Lot’s Wife & Abraham

After preaching my sermon yesterday, my wife pointed out to me how Lot desired to go to Zoar rather than flee into the mountains as told.  They were allowed, and had been commanded not to look back.  It was only after getting to this little city, that Lot’s wife turned back and was turned into a pillar of salt.  Katie’s point: had they escaped into the hills as first instructed she may never have looked back, but because of Lot’s “easy way out” idea, she did and was destroyed.  I think she has a rather good point.  It’s one that we all need to heed.  Our sins and our “roads of least resistance” plans can harm others.  We do not live unto ourselves.  We are always, by actions and by words, affecting others.

That being said… have you ever noticed that Abraham looked at the destruction of Sodom and Gomorrah?  Lot and his family were not allowed, but Abraham was given no instruction to turn away.  One could only speculate, and so we can’t make this into dogma, but here are my thoughts anyway:

  1. Lot and his family were “too close” to the situation.  They had experienced Sodom first-hand.  There was a part of them that must have loved Sodom.  Remember that Peter stated that Lot was tormented in his righteous soul.  He was tortured upon seeing and hearing the people of Sodom.  He lingered after being warned twice of impending doom.  They were simply too close.
  2. Abraham was separated from Sodom.  He was allowed to look upon the cities’ destruction as an objective observer.  He understood God’s righteousness and the people’s wickedness.  He had not been influenced by what he’d seen and heard.
  3. For Lot and his family to look back would mean that they were still tied to the city.  Rather than be grateful for their rescue, turning back would show that they longed to be with the people.  They did not see the destruction of a wicked city, but the burning of their home and all they’d known.

Again, I think this is a lesson for us all.  There are sins in our lives that we escape from, but we must never even give a hint of looking back to those sins.  Let them stay dead.  Let them be destroyed.  If one has lived “porn-free” for five or even twenty-five years, he must not think that one viewing of a movie or a quick peek on the internet will not do any harm.  Let it stay dead.  If one has conquered his lying tongue so that he speaks the truth in love, he must not turn back for a moment even if it is “a little white lie.”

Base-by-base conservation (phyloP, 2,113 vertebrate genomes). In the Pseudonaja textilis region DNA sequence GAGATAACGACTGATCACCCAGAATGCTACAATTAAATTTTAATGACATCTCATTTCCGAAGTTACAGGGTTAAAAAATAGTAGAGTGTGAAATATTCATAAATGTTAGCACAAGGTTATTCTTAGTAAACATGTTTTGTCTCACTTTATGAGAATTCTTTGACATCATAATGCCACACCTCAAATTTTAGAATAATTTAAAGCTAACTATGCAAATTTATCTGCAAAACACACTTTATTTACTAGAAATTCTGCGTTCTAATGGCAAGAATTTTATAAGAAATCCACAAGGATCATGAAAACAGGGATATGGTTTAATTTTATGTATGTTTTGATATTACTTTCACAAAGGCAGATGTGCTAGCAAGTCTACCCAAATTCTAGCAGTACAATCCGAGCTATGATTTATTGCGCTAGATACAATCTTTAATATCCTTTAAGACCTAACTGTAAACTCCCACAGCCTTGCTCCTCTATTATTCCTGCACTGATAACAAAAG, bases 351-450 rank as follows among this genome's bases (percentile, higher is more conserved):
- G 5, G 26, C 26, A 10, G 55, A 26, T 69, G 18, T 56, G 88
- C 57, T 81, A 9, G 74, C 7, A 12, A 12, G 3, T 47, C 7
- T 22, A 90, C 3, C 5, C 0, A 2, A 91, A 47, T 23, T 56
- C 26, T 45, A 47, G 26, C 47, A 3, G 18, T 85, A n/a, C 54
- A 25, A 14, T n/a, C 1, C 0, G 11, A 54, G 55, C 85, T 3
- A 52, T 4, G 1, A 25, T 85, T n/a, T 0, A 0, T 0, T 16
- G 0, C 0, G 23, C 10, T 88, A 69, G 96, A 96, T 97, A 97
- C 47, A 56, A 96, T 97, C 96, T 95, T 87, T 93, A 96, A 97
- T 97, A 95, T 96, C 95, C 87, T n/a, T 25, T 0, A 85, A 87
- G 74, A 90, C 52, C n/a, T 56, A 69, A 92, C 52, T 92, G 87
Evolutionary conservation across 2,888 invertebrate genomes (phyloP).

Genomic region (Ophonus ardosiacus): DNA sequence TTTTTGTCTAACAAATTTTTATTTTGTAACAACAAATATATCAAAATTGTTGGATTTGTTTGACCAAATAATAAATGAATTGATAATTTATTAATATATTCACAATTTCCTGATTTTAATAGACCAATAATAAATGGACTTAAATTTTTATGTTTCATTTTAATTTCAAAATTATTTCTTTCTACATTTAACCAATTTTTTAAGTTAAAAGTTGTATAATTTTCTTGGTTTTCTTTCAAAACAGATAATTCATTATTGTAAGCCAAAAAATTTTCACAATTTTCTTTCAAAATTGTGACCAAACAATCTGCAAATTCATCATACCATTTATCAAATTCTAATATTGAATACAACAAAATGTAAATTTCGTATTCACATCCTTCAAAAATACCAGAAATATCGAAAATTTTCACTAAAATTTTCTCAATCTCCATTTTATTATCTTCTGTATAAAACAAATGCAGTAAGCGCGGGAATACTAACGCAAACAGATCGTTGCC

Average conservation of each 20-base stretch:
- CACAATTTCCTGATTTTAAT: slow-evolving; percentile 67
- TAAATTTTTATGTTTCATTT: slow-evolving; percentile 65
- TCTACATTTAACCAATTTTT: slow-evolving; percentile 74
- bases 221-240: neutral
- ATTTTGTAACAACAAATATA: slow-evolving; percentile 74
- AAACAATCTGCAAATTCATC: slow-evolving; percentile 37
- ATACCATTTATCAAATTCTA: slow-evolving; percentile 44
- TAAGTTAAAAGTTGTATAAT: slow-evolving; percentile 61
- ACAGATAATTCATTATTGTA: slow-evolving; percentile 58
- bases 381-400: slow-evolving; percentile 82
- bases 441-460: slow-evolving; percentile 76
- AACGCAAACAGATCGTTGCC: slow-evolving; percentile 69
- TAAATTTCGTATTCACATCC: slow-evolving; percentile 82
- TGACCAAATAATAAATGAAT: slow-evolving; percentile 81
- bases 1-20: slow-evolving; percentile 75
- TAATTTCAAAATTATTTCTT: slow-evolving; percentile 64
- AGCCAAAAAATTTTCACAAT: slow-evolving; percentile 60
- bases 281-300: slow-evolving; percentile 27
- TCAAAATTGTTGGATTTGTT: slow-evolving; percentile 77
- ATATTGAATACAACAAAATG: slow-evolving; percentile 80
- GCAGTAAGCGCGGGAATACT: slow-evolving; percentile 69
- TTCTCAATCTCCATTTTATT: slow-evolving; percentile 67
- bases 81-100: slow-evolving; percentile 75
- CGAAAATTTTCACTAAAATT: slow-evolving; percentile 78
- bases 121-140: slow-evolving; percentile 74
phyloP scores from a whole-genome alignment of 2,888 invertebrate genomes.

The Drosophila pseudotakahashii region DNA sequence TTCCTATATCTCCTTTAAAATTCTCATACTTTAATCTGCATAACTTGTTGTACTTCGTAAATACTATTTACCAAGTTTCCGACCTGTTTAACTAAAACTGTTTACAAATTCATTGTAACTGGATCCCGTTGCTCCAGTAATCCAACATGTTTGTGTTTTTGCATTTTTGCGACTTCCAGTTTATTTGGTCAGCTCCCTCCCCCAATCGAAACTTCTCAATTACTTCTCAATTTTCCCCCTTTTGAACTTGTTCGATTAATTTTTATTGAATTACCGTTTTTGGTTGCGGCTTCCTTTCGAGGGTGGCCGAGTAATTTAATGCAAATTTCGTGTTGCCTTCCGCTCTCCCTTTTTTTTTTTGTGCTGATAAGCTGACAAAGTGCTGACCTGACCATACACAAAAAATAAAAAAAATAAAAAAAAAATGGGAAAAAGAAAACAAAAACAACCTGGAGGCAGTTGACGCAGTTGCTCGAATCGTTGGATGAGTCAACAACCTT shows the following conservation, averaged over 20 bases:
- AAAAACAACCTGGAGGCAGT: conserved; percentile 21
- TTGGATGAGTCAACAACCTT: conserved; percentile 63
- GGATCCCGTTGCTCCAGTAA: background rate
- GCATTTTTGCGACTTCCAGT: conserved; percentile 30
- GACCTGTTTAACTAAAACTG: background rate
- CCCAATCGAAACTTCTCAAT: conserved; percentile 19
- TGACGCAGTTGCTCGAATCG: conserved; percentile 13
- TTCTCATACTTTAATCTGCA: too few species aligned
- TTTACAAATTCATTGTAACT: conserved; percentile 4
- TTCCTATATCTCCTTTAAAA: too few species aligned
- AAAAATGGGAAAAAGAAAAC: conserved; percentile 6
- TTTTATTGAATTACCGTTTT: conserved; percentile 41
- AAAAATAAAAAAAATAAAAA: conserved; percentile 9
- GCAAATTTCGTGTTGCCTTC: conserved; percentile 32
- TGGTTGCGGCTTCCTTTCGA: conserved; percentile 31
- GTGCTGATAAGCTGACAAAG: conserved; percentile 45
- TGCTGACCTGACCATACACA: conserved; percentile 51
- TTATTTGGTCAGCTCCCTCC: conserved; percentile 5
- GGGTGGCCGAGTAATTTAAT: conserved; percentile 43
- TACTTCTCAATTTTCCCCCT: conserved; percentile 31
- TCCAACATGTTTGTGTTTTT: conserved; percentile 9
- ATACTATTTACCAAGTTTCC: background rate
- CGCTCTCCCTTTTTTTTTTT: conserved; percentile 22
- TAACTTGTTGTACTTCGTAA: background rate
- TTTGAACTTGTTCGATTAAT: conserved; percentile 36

Abraham saw these things being destroyed and could see it for what it was.  There was no part, not even a hint, that desired something other than what God was doing.  He was content with God’s destruction, but longed for his family to be safe.  Sadly, it would seem that not all whom Abraham thought believed actually did.  But some were safe, and Sodom was not.  Lot and his family had been so engrained in Sodom that some part of their hearts would remember the place fondly.  For that reason, they could not look back.

Jesus said, “No one who puts his hand to the plow and looks back is fit for the kingdom of God,” (Luke 9:62, ESV).  Once we begin our journey, we must not look back and long for the things of our former kingdom.  God has rescued us from the domain of darkness and transferred us to the kingdom of his beloved Son; there is no looking back.

Watch yesterday’s sermon “Linger” (Genesis 19:15-16) for greater understanding of sin and God’s mercy.